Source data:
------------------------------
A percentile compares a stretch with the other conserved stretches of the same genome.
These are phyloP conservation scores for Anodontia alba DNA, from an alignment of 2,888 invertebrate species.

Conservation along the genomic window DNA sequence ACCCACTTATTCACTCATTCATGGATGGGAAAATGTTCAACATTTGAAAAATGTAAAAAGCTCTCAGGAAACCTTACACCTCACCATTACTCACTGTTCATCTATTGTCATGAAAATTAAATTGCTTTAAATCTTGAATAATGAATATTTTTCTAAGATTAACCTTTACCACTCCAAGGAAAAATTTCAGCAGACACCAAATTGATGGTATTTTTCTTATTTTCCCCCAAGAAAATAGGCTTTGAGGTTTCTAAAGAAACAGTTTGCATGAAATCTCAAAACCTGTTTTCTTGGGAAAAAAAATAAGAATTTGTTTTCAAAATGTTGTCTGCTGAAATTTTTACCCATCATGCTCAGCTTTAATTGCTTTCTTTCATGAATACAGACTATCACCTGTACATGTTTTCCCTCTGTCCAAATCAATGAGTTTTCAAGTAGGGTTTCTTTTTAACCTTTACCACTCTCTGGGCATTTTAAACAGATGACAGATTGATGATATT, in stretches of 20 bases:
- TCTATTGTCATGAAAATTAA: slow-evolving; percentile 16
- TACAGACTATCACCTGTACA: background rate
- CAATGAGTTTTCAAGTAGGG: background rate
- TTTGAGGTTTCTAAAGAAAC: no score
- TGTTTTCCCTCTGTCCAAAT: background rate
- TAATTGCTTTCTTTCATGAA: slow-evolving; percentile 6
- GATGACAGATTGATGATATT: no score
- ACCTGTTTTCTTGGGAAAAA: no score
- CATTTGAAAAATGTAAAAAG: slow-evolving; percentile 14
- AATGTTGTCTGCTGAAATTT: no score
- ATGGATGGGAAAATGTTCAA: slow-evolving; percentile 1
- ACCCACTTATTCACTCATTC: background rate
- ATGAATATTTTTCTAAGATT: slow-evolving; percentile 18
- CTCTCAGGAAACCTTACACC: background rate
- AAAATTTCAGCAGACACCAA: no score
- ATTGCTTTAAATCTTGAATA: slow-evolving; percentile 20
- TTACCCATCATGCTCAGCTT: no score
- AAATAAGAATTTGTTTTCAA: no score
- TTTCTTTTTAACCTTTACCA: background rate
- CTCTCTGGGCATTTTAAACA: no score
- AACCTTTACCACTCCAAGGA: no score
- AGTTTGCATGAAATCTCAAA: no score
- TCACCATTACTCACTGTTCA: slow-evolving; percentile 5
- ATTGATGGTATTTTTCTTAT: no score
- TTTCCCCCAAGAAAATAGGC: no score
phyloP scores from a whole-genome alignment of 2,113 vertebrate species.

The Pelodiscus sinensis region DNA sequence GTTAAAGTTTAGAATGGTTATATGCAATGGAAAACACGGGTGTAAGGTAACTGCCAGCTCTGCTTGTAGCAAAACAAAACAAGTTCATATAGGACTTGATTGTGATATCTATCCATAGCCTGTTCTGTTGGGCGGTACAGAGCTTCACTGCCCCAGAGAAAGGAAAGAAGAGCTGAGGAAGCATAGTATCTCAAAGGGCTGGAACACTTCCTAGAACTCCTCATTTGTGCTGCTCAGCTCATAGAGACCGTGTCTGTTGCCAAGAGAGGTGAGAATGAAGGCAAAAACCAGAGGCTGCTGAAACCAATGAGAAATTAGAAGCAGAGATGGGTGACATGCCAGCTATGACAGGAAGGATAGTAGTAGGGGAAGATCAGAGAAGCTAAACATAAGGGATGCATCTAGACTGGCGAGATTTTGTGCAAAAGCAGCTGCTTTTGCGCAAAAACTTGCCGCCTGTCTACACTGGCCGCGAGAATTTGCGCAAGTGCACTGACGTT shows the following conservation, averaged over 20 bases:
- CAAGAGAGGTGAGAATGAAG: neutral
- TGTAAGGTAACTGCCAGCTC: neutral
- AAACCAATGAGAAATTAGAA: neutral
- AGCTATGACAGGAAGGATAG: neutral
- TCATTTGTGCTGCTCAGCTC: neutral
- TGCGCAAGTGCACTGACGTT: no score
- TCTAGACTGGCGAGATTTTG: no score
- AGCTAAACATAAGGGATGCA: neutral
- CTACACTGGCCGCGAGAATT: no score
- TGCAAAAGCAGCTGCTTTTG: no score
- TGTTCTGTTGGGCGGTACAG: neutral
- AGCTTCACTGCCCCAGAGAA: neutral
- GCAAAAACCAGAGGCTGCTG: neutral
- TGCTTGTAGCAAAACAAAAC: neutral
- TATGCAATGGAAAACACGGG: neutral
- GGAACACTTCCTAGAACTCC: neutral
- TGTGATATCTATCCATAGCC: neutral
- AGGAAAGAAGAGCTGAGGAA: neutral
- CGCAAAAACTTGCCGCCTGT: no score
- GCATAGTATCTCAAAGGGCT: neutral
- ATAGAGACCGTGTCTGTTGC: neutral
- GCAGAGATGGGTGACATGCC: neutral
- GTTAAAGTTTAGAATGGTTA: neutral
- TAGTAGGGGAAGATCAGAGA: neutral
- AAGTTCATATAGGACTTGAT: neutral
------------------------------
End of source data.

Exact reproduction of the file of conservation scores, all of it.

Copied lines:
A percentile compares a stretch with the other conserved stretches of the same genome.
These are phyloP conservation scores for Anodontia alba DNA, from an alignment of 2,888 invertebrate species.

Conservation along the genomic window DNA sequence ACCCACTTATTCACTCATTCATGGATGGGAAAATGTTCAACATTTGAAAAATGTAAAAAGCTCTCAGGAAACCTTACACCTCACCATTACTCACTGTTCATCTATTGTCATGAAAATTAAATTGCTTTAAATCTTGAATAATGAATATTTTTCTAAGATTAACCTTTACCACTCCAAGGAAAAATTTCAGCAGACACCAAATTGATGGTATTTTTCTTATTTTCCCCCAAGAAAATAGGCTTTGAGGTTTCTAAAGAAACAGTTTGCATGAAATCTCAAAACCTGTTTTCTTGGGAAAAAAAATAAGAATTTGTTTTCAAAATGTTGTCTGCTGAAATTTTTACCCATCATGCTCAGCTTTAATTGCTTTCTTTCATGAATACAGACTATCACCTGTACATGTTTTCCCTCTGTCCAAATCAATGAGTTTTCAAGTAGGGTTTCTTTTTAACCTTTACCACTCTCTGGGCATTTTAAACAGATGACAGATTGATGATATT, in stretches of 20 bases:
- TCTATTGTCATGAAAATTAA: slow-evolving; percentile 16
- TACAGACTATCACCTGTACA: background rate
- CAATGAGTTTTCAAGTAGGG: background rate
- TTTGAGGTTTCTAAAGAAAC: no score
- TGTTTTCCCTCTGTCCAAAT: background rate
- TAATTGCTTTCTTTCATGAA: slow-evolving; percentile 6
- GATGACAGATTGATGATATT: no score
- ACCTGTTTTCTTGGGAAAAA: no score
- CATTTGAAAAATGTAAAAAG: slow-evolving; percentile 14
- AATGTTGTCTGCTGAAATTT: no score
- ATGGATGGGAAAATGTTCAA: slow-evolving; percentile 1
- ACCCACTTATTCACTCATTC: background rate
- ATGAATATTTTTCTAAGATT: slow-evolving; percentile 18
- CTCTCAGGAAACCTTACACC: background rate
- AAAATTTCAGCAGACACCAA: no score
- ATTGCTTTAAATCTTGAATA: slow-evolving; percentile 20
- TTACCCATCATGCTCAGCTT: no score
- AAATAAGAATTTGTTTTCAA: no score
- TTTCTTTTTAACCTTTACCA: background rate
- CTCTCTGGGCATTTTAAACA: no score
- AACCTTTACCACTCCAAGGA: no score
- AGTTTGCATGAAATCTCAAA: no score
- TCACCATTACTCACTGTTCA: slow-evolving; percentile 5
- ATTGATGGTATTTTTCTTAT: no score
- TTTCCCCCAAGAAAATAGGC: no score
phyloP scores from a whole-genome alignment of 2,113 vertebrate species.

The Pelodiscus sinensis region DNA sequence GTTAAAGTTTAGAATGGTTATATGCAATGGAAAACACGGGTGTAAGGTAACTGCCAGCTCTGCTTGTAGCAAAACAAAACAAGTTCATATAGGACTTGATTGTGATATCTATCCATAGCCTGTTCTGTTGGGCGGTACAGAGCTTCACTGCCCCAGAGAAAGGAAAGAAGAGCTGAGGAAGCATAGTATCTCAAAGGGCTGGAACACTTCCTAGAACTCCTCATTTGTGCTGCTCAGCTCATAGAGACCGTGTCTGTTGCCAAGAGAGGTGAGAATGAAGGCAAAAACCAGAGGCTGCTGAAACCAATGAGAAATTAGAAGCAGAGATGGGTGACATGCCAGCTATGACAGGAAGGATAGTAGTAGGGGAAGATCAGAGAAGCTAAACATAAGGGATGCATCTAGACTGGCGAGATTTTGTGCAAAAGCAGCTGCTTTTGCGCAAAAACTTGCCGCCTGTCTACACTGGCCGCGAGAATTTGCGCAAGTGCACTGACGTT shows the following conservation, averaged over 20 bases:
- CAAGAGAGGTGAGAATGAAG: neutral
- TGTAAGGTAACTGCCAGCTC: neutral
- AAACCAATGAGAAATTAGAA: neutral
- AGCTATGACAGGAAGGATAG: neutral
- TCATTTGTGCTGCTCAGCTC: neutral
- TGCGCAAGTGCACTGACGTT: no score
- TCTAGACTGGCGAGATTTTG: no score
- AGCTAAACATAAGGGATGCA: neutral
- CTACACTGGCCGCGAGAATT: no score
- TGCAAAAGCAGCTGCTTTTG: no score
- TGTTCTGTTGGGCGGTACAG: neutral
- AGCTTCACTGCCCCAGAGAA: neutral
- GCAAAAACCAGAGGCTGCTG: neutral
- TGCTTGTAGCAAAACAAAAC: neutral
- TATGCAATGGAAAACACGGG: neutral
- GGAACACTTCCTAGAACTCC: neutral
- TGTGATATCTATCCATAGCC: neutral
- AGGAAAGAAGAGCTGAGGAA: neutral
- CGCAAAAACTTGCCGCCTGT: no score
- GCATAGTATCTCAAAGGGCT: neutral
- ATAGAGACCGTGTCTGTTGC: neutral
- GCAGAGATGGGTGACATGCC: neutral
- GTTAAAGTTTAGAATGGTTA: neutral
- TAGTAGGGGAAGATCAGAGA: neutral
- AAGTTCATATAGGACTTGAT: neutral